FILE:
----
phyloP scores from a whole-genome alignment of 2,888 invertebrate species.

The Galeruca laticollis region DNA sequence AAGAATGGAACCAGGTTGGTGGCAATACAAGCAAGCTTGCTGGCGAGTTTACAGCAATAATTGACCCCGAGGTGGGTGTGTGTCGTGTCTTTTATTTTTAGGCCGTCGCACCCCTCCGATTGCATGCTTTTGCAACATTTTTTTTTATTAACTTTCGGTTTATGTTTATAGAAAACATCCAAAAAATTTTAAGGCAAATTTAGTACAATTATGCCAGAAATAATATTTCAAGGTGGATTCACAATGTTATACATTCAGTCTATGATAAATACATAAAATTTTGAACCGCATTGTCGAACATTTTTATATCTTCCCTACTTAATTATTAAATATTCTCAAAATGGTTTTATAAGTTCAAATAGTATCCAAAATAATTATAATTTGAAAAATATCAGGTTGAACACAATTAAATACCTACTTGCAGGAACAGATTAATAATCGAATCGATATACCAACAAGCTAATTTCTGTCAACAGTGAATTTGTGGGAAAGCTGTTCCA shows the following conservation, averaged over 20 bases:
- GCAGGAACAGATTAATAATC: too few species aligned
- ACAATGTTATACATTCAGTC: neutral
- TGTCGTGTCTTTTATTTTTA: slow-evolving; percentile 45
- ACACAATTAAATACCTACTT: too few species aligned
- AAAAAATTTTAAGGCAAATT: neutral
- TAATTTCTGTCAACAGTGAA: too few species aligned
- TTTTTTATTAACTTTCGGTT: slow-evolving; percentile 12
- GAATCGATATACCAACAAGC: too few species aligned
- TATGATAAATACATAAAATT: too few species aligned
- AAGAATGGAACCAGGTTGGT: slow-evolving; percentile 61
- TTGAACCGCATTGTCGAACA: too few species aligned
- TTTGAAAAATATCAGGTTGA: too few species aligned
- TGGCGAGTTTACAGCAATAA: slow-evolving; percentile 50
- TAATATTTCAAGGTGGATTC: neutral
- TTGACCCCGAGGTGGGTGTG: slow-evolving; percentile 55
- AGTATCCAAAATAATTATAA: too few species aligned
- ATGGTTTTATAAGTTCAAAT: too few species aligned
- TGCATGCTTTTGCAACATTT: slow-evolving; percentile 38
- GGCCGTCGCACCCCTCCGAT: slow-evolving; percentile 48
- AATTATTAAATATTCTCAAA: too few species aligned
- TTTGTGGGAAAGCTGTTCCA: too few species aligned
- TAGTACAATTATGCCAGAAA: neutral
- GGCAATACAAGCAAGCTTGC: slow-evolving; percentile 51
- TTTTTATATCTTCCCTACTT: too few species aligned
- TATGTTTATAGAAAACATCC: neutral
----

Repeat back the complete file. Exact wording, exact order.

phyloP scores from a whole-genome alignment of 2,888 invertebrate species.

The Galeruca laticollis region DNA sequence AAGAATGGAACCAGGTTGGTGGCAATACAAGCAAGCTTGCTGGCGAGTTTACAGCAATAATTGACCCCGAGGTGGGTGTGTGTCGTGTCTTTTATTTTTAGGCCGTCGCACCCCTCCGATTGCATGCTTTTGCAACATTTTTTTTTATTAACTTTCGGTTTATGTTTATAGAAAACATCCAAAAAATTTTAAGGCAAATTTAGTACAATTATGCCAGAAATAATATTTCAAGGTGGATTCACAATGTTATACATTCAGTCTATGATAAATACATAAAATTTTGAACCGCATTGTCGAACATTTTTATATCTTCCCTACTTAATTATTAAATATTCTCAAAATGGTTTTATAAGTTCAAATAGTATCCAAAATAATTATAATTTGAAAAATATCAGGTTGAACACAATTAAATACCTACTTGCAGGAACAGATTAATAATCGAATCGATATACCAACAAGCTAATTTCTGTCAACAGTGAATTTGTGGGAAAGCTGTTCCA shows the following conservation, averaged over 20 bases:
- GCAGGAACAGATTAATAATC: too few species aligned
- ACAATGTTATACATTCAGTC: neutral
- TGTCGTGTCTTTTATTTTTA: slow-evolving; percentile 45
- ACACAATTAAATACCTACTT: too few species aligned
- AAAAAATTTTAAGGCAAATT: neutral
- TAATTTCTGTCAACAGTGAA: too few species aligned
- TTTTTTATTAACTTTCGGTT: slow-evolving; percentile 12
- GAATCGATATACCAACAAGC: too few species aligned
- TATGATAAATACATAAAATT: too few species aligned
- AAGAATGGAACCAGGTTGGT: slow-evolving; percentile 61
- TTGAACCGCATTGTCGAACA: too few species aligned
- TTTGAAAAATATCAGGTTGA: too few species aligned
- TGGCGAGTTTACAGCAATAA: slow-evolving; percentile 50
- TAATATTTCAAGGTGGATTC: neutral
- TTGACCCCGAGGTGGGTGTG: slow-evolving; percentile 55
- AGTATCCAAAATAATTATAA: too few species aligned
- ATGGTTTTATAAGTTCAAAT: too few species aligned
- TGCATGCTTTTGCAACATTT: slow-evolving; percentile 38
- GGCCGTCGCACCCCTCCGAT: slow-evolving; percentile 48
- AATTATTAAATATTCTCAAA: too few species aligned
- TTTGTGGGAAAGCTGTTCCA: too few species aligned
- TAGTACAATTATGCCAGAAA: neutral
- GGCAATACAAGCAAGCTTGC: slow-evolving; percentile 51
- TTTTTATATCTTCCCTACTT: too few species aligned
- TATGTTTATAGAAAACATCC: neutral